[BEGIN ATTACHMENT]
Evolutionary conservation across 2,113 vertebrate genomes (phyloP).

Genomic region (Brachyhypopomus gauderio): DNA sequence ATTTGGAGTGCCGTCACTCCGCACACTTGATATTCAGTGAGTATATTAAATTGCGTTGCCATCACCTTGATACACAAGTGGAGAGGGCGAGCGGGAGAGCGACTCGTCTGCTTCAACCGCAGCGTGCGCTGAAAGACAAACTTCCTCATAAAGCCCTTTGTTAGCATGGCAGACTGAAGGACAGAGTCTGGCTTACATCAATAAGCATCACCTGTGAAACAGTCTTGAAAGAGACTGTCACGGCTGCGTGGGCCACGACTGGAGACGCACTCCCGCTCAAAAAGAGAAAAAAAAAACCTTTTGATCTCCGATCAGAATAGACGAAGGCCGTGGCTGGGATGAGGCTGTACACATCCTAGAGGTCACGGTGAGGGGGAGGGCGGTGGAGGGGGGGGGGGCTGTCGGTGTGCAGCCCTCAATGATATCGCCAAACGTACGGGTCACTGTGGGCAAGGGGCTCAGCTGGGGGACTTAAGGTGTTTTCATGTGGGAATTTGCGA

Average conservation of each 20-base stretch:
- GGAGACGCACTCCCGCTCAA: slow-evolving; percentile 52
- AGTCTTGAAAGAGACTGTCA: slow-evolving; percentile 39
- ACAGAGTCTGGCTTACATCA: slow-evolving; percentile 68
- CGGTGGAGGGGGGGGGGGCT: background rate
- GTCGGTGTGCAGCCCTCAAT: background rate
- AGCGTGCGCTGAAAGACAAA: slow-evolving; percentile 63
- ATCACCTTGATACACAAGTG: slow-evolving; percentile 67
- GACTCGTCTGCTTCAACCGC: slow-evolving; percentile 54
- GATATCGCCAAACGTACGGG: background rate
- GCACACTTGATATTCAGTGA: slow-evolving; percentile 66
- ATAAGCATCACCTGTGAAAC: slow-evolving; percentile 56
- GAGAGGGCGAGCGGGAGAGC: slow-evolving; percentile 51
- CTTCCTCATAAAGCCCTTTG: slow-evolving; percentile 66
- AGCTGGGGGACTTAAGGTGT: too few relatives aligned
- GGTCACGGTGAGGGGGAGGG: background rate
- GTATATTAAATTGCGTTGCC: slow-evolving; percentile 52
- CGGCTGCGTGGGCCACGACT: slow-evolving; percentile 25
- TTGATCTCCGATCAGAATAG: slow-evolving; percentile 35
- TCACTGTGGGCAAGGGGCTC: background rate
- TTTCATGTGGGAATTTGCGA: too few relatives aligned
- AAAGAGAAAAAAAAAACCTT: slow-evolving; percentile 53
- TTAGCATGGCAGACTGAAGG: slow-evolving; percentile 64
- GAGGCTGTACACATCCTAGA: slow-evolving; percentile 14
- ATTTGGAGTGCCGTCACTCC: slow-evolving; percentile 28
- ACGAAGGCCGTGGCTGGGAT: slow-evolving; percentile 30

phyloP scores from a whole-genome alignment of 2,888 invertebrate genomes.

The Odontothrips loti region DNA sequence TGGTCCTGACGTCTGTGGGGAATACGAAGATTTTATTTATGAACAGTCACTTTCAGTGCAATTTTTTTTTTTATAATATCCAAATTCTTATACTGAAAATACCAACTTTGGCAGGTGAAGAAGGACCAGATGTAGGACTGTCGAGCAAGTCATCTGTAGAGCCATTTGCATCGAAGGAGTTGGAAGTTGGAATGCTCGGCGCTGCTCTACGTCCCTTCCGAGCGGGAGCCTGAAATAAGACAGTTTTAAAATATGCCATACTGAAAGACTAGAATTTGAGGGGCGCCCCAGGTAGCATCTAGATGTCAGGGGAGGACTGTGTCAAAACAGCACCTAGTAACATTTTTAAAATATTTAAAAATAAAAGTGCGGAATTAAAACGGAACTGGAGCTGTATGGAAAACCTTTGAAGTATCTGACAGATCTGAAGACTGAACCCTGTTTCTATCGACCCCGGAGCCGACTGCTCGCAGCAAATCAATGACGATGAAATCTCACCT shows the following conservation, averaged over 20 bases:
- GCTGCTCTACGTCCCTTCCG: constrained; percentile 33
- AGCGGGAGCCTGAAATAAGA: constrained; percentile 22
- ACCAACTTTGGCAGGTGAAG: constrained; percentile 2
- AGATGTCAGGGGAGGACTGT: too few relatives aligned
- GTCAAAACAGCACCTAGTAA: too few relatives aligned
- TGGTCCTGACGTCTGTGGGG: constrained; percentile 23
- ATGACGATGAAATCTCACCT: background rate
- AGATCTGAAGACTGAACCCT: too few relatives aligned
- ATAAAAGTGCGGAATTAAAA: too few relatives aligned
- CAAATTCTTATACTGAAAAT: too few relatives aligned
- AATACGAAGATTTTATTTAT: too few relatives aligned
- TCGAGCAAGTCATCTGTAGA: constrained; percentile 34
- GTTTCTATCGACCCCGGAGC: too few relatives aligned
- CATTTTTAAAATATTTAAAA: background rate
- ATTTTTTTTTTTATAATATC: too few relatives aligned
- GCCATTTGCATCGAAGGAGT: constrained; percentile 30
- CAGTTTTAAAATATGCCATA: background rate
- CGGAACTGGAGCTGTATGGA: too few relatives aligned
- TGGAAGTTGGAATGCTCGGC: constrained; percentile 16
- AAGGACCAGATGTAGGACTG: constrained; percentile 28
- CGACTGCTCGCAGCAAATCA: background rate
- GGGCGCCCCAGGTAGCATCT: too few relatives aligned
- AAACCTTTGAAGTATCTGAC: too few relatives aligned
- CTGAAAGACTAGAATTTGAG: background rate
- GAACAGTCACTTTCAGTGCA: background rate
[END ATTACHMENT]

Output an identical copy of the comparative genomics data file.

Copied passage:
Evolutionary conservation across 2,113 vertebrate genomes (phyloP).

Genomic region (Brachyhypopomus gauderio): DNA sequence ATTTGGAGTGCCGTCACTCCGCACACTTGATATTCAGTGAGTATATTAAATTGCGTTGCCATCACCTTGATACACAAGTGGAGAGGGCGAGCGGGAGAGCGACTCGTCTGCTTCAACCGCAGCGTGCGCTGAAAGACAAACTTCCTCATAAAGCCCTTTGTTAGCATGGCAGACTGAAGGACAGAGTCTGGCTTACATCAATAAGCATCACCTGTGAAACAGTCTTGAAAGAGACTGTCACGGCTGCGTGGGCCACGACTGGAGACGCACTCCCGCTCAAAAAGAGAAAAAAAAAACCTTTTGATCTCCGATCAGAATAGACGAAGGCCGTGGCTGGGATGAGGCTGTACACATCCTAGAGGTCACGGTGAGGGGGAGGGCGGTGGAGGGGGGGGGGGCTGTCGGTGTGCAGCCCTCAATGATATCGCCAAACGTACGGGTCACTGTGGGCAAGGGGCTCAGCTGGGGGACTTAAGGTGTTTTCATGTGGGAATTTGCGA

Average conservation of each 20-base stretch:
- GGAGACGCACTCCCGCTCAA: slow-evolving; percentile 52
- AGTCTTGAAAGAGACTGTCA: slow-evolving; percentile 39
- ACAGAGTCTGGCTTACATCA: slow-evolving; percentile 68
- CGGTGGAGGGGGGGGGGGCT: background rate
- GTCGGTGTGCAGCCCTCAAT: background rate
- AGCGTGCGCTGAAAGACAAA: slow-evolving; percentile 63
- ATCACCTTGATACACAAGTG: slow-evolving; percentile 67
- GACTCGTCTGCTTCAACCGC: slow-evolving; percentile 54
- GATATCGCCAAACGTACGGG: background rate
- GCACACTTGATATTCAGTGA: slow-evolving; percentile 66
- ATAAGCATCACCTGTGAAAC: slow-evolving; percentile 56
- GAGAGGGCGAGCGGGAGAGC: slow-evolving; percentile 51
- CTTCCTCATAAAGCCCTTTG: slow-evolving; percentile 66
- AGCTGGGGGACTTAAGGTGT: too few relatives aligned
- GGTCACGGTGAGGGGGAGGG: background rate
- GTATATTAAATTGCGTTGCC: slow-evolving; percentile 52
- CGGCTGCGTGGGCCACGACT: slow-evolving; percentile 25
- TTGATCTCCGATCAGAATAG: slow-evolving; percentile 35
- TCACTGTGGGCAAGGGGCTC: background rate
- TTTCATGTGGGAATTTGCGA: too few relatives aligned
- AAAGAGAAAAAAAAAACCTT: slow-evolving; percentile 53
- TTAGCATGGCAGACTGAAGG: slow-evolving; percentile 64
- GAGGCTGTACACATCCTAGA: slow-evolving; percentile 14
- ATTTGGAGTGCCGTCACTCC: slow-evolving; percentile 28
- ACGAAGGCCGTGGCTGGGAT: slow-evolving; percentile 30

phyloP scores from a whole-genome alignment of 2,888 invertebrate genomes.

The Odontothrips loti region DNA sequence TGGTCCTGACGTCTGTGGGGAATACGAAGATTTTATTTATGAACAGTCACTTTCAGTGCAATTTTTTTTTTTATAATATCCAAATTCTTATACTGAAAATACCAACTTTGGCAGGTGAAGAAGGACCAGATGTAGGACTGTCGAGCAAGTCATCTGTAGAGCCATTTGCATCGAAGGAGTTGGAAGTTGGAATGCTCGGCGCTGCTCTACGTCCCTTCCGAGCGGGAGCCTGAAATAAGACAGTTTTAAAATATGCCATACTGAAAGACTAGAATTTGAGGGGCGCCCCAGGTAGCATCTAGATGTCAGGGGAGGACTGTGTCAAAACAGCACCTAGTAACATTTTTAAAATATTTAAAAATAAAAGTGCGGAATTAAAACGGAACTGGAGCTGTATGGAAAACCTTTGAAGTATCTGACAGATCTGAAGACTGAACCCTGTTTCTATCGACCCCGGAGCCGACTGCTCGCAGCAAATCAATGACGATGAAATCTCACCT shows the following conservation, averaged over 20 bases:
- GCTGCTCTACGTCCCTTCCG: constrained; percentile 33
- AGCGGGAGCCTGAAATAAGA: constrained; percentile 22
- ACCAACTTTGGCAGGTGAAG: constrained; percentile 2
- AGATGTCAGGGGAGGACTGT: too few relatives aligned
- GTCAAAACAGCACCTAGTAA: too few relatives aligned
- TGGTCCTGACGTCTGTGGGG: constrained; percentile 23
- ATGACGATGAAATCTCACCT: background rate
- AGATCTGAAGACTGAACCCT: too few relatives aligned
- ATAAAAGTGCGGAATTAAAA: too few relatives aligned
- CAAATTCTTATACTGAAAAT: too few relatives aligned
- AATACGAAGATTTTATTTAT: too few relatives aligned
- TCGAGCAAGTCATCTGTAGA: constrained; percentile 34
- GTTTCTATCGACCCCGGAGC: too few relatives aligned
- CATTTTTAAAATATTTAAAA: background rate
- ATTTTTTTTTTTATAATATC: too few relatives aligned
- GCCATTTGCATCGAAGGAGT: constrained; percentile 30
- CAGTTTTAAAATATGCCATA: background rate
- CGGAACTGGAGCTGTATGGA: too few relatives aligned
- TGGAAGTTGGAATGCTCGGC: constrained; percentile 16
- AAGGACCAGATGTAGGACTG: constrained; percentile 28
- CGACTGCTCGCAGCAAATCA: background rate
- GGGCGCCCCAGGTAGCATCT: too few relatives aligned
- AAACCTTTGAAGTATCTGAC: too few relatives aligned
- CTGAAAGACTAGAATTTGAG: background rate
- GAACAGTCACTTTCAGTGCA: background rate